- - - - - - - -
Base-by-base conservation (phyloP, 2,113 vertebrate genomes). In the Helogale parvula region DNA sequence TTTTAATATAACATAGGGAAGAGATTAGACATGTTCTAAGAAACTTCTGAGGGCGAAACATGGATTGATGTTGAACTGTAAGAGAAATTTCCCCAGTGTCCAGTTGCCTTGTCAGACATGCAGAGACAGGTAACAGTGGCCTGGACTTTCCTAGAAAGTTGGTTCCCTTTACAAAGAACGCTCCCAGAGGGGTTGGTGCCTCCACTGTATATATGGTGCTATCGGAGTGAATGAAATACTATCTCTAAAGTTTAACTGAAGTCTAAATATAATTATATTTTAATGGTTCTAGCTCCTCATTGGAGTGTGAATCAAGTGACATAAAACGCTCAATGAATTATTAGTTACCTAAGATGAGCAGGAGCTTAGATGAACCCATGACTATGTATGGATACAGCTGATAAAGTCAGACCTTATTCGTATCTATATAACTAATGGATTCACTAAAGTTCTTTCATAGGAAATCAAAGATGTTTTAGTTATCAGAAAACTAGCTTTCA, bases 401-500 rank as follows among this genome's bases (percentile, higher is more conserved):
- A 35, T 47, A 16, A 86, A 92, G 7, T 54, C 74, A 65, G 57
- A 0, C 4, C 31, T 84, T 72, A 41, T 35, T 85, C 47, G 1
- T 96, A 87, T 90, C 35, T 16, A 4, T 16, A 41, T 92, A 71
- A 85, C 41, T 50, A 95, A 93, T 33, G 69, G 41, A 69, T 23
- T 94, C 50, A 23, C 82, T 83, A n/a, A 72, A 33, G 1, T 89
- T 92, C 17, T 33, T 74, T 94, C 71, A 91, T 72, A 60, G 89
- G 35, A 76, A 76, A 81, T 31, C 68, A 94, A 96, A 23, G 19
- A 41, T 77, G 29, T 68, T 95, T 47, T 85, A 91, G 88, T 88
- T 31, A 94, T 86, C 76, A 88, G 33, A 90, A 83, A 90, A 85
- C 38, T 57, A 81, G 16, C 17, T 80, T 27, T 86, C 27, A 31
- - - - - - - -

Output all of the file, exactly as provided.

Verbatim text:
Base-by-base conservation (phyloP, 2,113 vertebrate genomes). In the Helogale parvula region DNA sequence TTTTAATATAACATAGGGAAGAGATTAGACATGTTCTAAGAAACTTCTGAGGGCGAAACATGGATTGATGTTGAACTGTAAGAGAAATTTCCCCAGTGTCCAGTTGCCTTGTCAGACATGCAGAGACAGGTAACAGTGGCCTGGACTTTCCTAGAAAGTTGGTTCCCTTTACAAAGAACGCTCCCAGAGGGGTTGGTGCCTCCACTGTATATATGGTGCTATCGGAGTGAATGAAATACTATCTCTAAAGTTTAACTGAAGTCTAAATATAATTATATTTTAATGGTTCTAGCTCCTCATTGGAGTGTGAATCAAGTGACATAAAACGCTCAATGAATTATTAGTTACCTAAGATGAGCAGGAGCTTAGATGAACCCATGACTATGTATGGATACAGCTGATAAAGTCAGACCTTATTCGTATCTATATAACTAATGGATTCACTAAAGTTCTTTCATAGGAAATCAAAGATGTTTTAGTTATCAGAAAACTAGCTTTCA, bases 401-500 rank as follows among this genome's bases (percentile, higher is more conserved):
- A 35, T 47, A 16, A 86, A 92, G 7, T 54, C 74, A 65, G 57
- A 0, C 4, C 31, T 84, T 72, A 41, T 35, T 85, C 47, G 1
- T 96, A 87, T 90, C 35, T 16, A 4, T 16, A 41, T 92, A 71
- A 85, C 41, T 50, A 95, A 93, T 33, G 69, G 41, A 69, T 23
- T 94, C 50, A 23, C 82, T 83, A n/a, A 72, A 33, G 1, T 89
- T 92, C 17, T 33, T 74, T 94, C 71, A 91, T 72, A 60, G 89
- G 35, A 76, A 76, A 81, T 31, C 68, A 94, A 96, A 23, G 19
- A 41, T 77, G 29, T 68, T 95, T 47, T 85, A 91, G 88, T 88
- T 31, A 94, T 86, C 76, A 88, G 33, A 90, A 83, A 90, A 85
- C 38, T 57, A 81, G 16, C 17, T 80, T 27, T 86, C 27, A 31